Hypocritical Theory of Mind

We think we're special to the point of hypocritical

The conviction that we know others better than they know us—and that we may have insights about them they lack (but not vice versa)—leads us to talk when we would do well to listen and to be less patient than we ought to be when others express the conviction that they are the ones who are being misunderstood or judged unfairly. The same convictions can make us reluctant to take advice from others who cannot know our private thoughts, feelings, interpretations of events, or motives, but all too willing to give advice to others based on our views of their past behavior, without adequate attention to their thoughts, feelings, interpretations, and motives. Indeed, the biases documented here may create a barrier to the type of exchanges of information, and especially to the type of careful and respectful listening, that can go a long way to attenuating the feelings of frustration and resentment that accompany interpersonal and intergroup conflict.

Truth, Lies and Facial Expressions

We're little better than useless at distinguishing truth from lies

Levine had people watch twenty-two liars and twenty-two truth-tellers. The viewers correctly identified the liars 56 percent of the time.

Massive misjudgements of Hitler from intelligent people who met him again and again, with a lot at stake - we are terrible at judging others and when they are being honest or dishonest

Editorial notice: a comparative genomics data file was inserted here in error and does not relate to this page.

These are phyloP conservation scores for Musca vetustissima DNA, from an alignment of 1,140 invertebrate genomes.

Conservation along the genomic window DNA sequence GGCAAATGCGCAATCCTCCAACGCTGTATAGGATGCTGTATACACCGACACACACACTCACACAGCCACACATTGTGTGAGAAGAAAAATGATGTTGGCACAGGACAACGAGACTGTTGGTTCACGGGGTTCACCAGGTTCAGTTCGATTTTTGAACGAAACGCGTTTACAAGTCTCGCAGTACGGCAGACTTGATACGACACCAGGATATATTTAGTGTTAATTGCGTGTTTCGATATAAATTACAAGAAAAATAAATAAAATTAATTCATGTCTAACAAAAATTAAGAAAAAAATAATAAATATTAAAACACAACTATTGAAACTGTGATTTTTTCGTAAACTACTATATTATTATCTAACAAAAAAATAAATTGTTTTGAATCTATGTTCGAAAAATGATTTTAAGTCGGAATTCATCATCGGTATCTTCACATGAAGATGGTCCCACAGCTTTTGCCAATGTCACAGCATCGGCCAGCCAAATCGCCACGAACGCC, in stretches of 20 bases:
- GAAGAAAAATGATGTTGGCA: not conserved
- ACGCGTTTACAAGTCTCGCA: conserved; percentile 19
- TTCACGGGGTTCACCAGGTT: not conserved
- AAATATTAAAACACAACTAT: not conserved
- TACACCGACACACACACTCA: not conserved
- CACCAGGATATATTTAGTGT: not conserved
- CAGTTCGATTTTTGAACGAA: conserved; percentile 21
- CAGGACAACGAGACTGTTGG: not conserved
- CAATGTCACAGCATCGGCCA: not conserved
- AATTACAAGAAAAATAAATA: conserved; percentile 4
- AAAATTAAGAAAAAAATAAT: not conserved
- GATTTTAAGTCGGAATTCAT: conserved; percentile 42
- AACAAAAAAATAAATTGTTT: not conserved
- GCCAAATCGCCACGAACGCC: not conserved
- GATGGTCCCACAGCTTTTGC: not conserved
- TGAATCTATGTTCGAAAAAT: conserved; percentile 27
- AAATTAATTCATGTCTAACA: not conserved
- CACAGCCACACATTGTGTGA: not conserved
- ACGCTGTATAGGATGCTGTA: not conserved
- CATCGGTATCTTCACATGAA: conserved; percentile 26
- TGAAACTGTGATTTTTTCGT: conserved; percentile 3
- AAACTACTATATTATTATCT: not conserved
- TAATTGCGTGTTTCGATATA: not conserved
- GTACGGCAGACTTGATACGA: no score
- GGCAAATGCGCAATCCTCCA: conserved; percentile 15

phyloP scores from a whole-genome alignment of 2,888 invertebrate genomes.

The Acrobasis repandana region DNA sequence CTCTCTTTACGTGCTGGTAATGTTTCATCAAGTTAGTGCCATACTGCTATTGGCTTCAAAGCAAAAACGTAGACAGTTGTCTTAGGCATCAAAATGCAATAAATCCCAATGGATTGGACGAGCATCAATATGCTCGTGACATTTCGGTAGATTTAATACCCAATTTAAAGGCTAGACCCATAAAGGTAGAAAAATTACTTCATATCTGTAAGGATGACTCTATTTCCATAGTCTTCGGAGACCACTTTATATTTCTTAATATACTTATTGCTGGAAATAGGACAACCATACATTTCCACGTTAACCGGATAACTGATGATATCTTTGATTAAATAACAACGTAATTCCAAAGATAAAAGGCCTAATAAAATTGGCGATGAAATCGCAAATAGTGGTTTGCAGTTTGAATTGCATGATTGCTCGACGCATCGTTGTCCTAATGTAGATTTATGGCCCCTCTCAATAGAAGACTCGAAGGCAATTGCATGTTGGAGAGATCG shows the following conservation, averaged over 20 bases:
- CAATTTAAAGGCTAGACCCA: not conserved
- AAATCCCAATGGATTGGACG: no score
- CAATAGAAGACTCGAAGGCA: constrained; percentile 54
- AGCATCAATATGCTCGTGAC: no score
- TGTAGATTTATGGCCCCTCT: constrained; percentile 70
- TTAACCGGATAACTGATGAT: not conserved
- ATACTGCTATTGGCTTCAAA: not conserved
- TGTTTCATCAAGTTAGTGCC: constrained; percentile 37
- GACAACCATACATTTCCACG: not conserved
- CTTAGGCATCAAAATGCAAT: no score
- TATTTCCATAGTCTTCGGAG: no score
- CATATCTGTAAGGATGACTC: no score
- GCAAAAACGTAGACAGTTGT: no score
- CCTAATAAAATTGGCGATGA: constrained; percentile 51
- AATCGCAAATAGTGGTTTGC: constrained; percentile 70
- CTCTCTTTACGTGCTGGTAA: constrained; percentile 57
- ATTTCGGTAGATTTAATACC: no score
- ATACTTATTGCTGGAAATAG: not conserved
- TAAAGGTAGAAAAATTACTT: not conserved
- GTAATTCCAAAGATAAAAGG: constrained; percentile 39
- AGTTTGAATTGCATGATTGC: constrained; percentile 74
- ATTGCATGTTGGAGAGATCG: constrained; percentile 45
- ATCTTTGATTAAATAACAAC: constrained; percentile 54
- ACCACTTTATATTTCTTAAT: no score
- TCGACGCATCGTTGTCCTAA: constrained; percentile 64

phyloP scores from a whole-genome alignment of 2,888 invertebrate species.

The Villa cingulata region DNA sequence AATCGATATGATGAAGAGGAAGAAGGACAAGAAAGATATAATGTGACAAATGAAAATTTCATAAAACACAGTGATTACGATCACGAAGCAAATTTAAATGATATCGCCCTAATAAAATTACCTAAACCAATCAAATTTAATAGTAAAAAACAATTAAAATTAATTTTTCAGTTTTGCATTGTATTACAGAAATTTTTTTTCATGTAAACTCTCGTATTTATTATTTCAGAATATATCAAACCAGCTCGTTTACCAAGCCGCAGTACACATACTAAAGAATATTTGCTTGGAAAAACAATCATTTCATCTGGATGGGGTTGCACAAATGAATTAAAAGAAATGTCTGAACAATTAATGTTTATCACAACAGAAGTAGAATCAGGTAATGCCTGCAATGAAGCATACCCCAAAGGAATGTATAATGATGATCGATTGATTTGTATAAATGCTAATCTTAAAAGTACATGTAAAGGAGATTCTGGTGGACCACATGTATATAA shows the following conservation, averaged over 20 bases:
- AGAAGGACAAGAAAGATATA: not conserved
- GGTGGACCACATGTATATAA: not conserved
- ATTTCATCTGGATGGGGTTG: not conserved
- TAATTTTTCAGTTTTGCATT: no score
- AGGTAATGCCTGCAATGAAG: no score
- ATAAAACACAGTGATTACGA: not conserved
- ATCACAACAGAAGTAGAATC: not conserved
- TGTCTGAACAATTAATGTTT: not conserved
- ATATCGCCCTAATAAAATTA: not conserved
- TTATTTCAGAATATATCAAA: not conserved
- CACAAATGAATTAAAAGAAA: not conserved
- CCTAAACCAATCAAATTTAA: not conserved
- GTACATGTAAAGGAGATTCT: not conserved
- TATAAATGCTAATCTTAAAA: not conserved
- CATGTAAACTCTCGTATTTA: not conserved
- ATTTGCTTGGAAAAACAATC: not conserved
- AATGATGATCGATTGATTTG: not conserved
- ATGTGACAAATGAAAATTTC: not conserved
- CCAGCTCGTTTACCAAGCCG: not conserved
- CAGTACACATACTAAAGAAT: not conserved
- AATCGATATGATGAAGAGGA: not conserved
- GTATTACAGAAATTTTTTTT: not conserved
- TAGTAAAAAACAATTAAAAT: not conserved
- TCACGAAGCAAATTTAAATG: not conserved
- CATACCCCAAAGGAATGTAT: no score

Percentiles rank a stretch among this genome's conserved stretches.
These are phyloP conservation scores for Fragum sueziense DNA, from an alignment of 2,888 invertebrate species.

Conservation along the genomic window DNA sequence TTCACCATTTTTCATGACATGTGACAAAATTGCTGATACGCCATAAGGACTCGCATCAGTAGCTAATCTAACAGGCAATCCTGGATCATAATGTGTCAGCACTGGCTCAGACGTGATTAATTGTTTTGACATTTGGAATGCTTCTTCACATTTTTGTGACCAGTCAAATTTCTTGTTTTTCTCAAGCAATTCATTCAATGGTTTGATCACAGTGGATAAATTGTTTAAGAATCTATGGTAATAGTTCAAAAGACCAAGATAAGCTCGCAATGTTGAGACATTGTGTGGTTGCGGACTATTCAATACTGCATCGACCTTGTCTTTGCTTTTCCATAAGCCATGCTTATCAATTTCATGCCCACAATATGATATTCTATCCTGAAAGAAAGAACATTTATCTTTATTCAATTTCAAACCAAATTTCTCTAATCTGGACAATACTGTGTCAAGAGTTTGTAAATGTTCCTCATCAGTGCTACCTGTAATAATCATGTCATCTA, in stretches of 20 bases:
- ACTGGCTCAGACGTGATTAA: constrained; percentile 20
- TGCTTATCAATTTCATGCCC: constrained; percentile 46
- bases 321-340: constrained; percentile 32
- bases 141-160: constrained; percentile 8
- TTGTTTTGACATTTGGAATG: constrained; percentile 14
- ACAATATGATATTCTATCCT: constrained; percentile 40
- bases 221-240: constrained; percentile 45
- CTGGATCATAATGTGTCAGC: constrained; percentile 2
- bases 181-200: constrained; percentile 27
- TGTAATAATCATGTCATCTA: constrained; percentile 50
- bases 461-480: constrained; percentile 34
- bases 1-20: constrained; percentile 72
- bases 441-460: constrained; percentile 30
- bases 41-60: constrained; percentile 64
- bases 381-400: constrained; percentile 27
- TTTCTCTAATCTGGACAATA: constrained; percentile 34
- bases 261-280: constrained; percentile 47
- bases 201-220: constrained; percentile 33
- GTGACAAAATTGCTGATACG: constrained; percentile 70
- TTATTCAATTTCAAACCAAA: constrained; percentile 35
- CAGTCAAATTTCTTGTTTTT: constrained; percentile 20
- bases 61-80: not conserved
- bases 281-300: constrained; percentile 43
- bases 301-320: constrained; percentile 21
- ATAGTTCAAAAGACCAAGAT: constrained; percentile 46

The account of Chamberlain and Hitler is taken from a number of sources, but chiefly David Faber’s excellent Munich, 1938: Appeasement and World War II “so unconventional…breath away,” that 70 percent of the country thought Chamberlain’s trip was a “good thing for peace” and the toast to Chamberlain’s health, “no signs of insanity…beyond a certain point,” “between a social gathering and a rough house,” “mixture of astonishment, repugnance, and compassion.”

The people who were wrong about Hitler were the ones who had talked with him for hours. I suppose that makes a certain sense: you need to be exposed to a fraud before you can fall for a fraud. On the other hand, Hitler’s dupes were all intelligent men, well experienced in world affairs, with plenty of suspicions going into their meeting. Why didn’t whatever extra information they could gather on Hitler from a face-to-face meeting lead to an improvement in the accuracy of their opinion of him?